The Geffrye Museum located in East London puts forward a breathtaking imminent interested in the way people of London used to live all the way through the past. Basically the museum under consideration is of English household interiors and has space sets from the year 1600 till just about up to these days. Every single period room that is present in the Geffrye Museum is a superior illustration of how English people belonging to the middle-class in those times, with astonishing innovative furnishings, materials, works of art and accessories used to live.
In every single room that you look into one would find something that has never been seen before, for example, the chess set that is arranged and exhibited in the Regency room or the string for calling upon the maids and house workers in the Victorian room are just examples (Porter, 2008). Analysis Perhaps the most welcoming and appealing museums of the United Kingdom, the Geffrye puts forward the times gone by of the English household internal from the year 1600 to the contemporary times.
A succession of epoch rooms restraining excellent compilations of fixtures, works of art and ornamental arts replicate the altering feels and approaches of the inner-city middle classes. The museum is developed in wonderful 18th-century almshouse constructions with good-looking private grounds, as well as a walled aromatic plant garden and progression of era gardens. Throughout the year a vast number of individual displays on connected themes are exhibited. Being the only museum in UK that specializes in the household interiors and furnishings of the inner-city middle-class, it has much to offer for the students of interior designing.
As said the displays range from the year 1600 till about the year 2000, hence there is a sequence of interlude rooms which incarcerate the prototypical temperament of English interior approach. This would directly affect the set of minds of the students and would help them come up with ideas that are innovative yet keeping the soul of our past alive. The students would attain ideas from the exhibits which would in turn affect they way they would be designing their interiors.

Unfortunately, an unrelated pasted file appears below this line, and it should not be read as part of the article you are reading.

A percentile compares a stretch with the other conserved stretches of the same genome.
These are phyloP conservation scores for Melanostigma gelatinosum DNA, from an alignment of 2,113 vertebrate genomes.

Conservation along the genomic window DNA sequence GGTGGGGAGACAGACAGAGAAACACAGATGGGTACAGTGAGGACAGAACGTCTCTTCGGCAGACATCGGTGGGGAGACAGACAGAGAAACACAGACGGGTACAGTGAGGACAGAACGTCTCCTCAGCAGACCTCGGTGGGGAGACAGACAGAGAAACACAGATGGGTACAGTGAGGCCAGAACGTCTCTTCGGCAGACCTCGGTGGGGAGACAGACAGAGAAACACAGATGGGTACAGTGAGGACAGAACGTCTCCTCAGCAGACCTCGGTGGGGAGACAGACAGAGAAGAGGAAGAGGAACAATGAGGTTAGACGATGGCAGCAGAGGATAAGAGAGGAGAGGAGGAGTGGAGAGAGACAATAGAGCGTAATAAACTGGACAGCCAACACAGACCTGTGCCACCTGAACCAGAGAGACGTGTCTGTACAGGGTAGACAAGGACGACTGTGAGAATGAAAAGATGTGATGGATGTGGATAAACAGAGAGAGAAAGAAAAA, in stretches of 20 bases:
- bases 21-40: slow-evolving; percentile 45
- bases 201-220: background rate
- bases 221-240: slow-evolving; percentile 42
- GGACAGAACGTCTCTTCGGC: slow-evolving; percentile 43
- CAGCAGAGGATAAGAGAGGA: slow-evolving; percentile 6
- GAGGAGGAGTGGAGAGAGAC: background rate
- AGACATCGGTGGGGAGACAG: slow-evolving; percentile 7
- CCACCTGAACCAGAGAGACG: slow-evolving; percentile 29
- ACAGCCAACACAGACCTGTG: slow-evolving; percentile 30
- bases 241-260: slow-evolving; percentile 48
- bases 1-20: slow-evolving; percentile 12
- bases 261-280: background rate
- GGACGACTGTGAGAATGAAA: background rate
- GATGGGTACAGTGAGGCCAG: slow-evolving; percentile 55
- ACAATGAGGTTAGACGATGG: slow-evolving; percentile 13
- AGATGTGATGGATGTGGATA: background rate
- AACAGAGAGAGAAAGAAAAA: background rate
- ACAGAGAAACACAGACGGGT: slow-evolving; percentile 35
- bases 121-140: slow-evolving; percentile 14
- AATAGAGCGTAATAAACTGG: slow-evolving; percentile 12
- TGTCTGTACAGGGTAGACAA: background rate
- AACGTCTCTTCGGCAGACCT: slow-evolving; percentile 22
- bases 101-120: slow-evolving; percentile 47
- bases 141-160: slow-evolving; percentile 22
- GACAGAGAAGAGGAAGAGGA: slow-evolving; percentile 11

The historical designs would help them come up with their own ideas while relating them to the past (Collie, 2007). Extraordinary exhibitions take place in the museum all the way through the year, investigating an extensive multiplicity of themes connecting to the exhibitions of the museum. A conventional desired exhibition is the Christmas Past exhibition, during which the period rooms are joyfully festooned to replicate 400 years of Christmas Traditions in English homes. This is yet another helpful sight for the students of interior design.
They would know how Christmas was celebrated back in the years and what changes have now taken place, which would help them in their skills for the Christmas season (Geffrye Museum, 1999). Ceramics are an important part of the exhibitions that take place in this museum. Smaller glass items are also very important. In the middle of the ceramics, are excellent pieces of 17th- and 18th-century tin-glazed ornaments, oriental as well as English ceramic that comes amalgamated with a New Hall tea service and Bow and Chelsea collectibles, and tableware dating back to the 20th-century.
The collection of glass that is exhibited here is inclusive of bottles, drinking glasses, urns and fragrance bottles that go back to about the 17th to 20th centuries. (Johnstone and Masters, 2006). All of this as apparent would have a profound affect on the ways the minds of the students of interior design work. Conclusion In the light of the above discussion we can hereby culminate that Geffrye Museum can be extremely helpful for the students of interior design as it exhibits household items since 1600.
The students can gain insightful knowledge from the exhibition and amalgamate the attained knowledge in coming up with new design for their interior designs.
Collie, J. (2007). The Geffrye Museum. Hidden London. 2007. Pp. 1. Geffrye Museum. (1999). Retrieved on May 12, 2008 from: http://www. aboutbritain. com/GeffryeMuseum. htm Porter, L. (2008). Geffrye Museum. Retrieved on May 12, 2008 from: http://golondon. about. com/od/londonforfree/a/Geffrye_Museum. htm Johnstone, Sarah. Masters, Tom. (2006) London. Lonely Planet. London, England. Pp. 123-128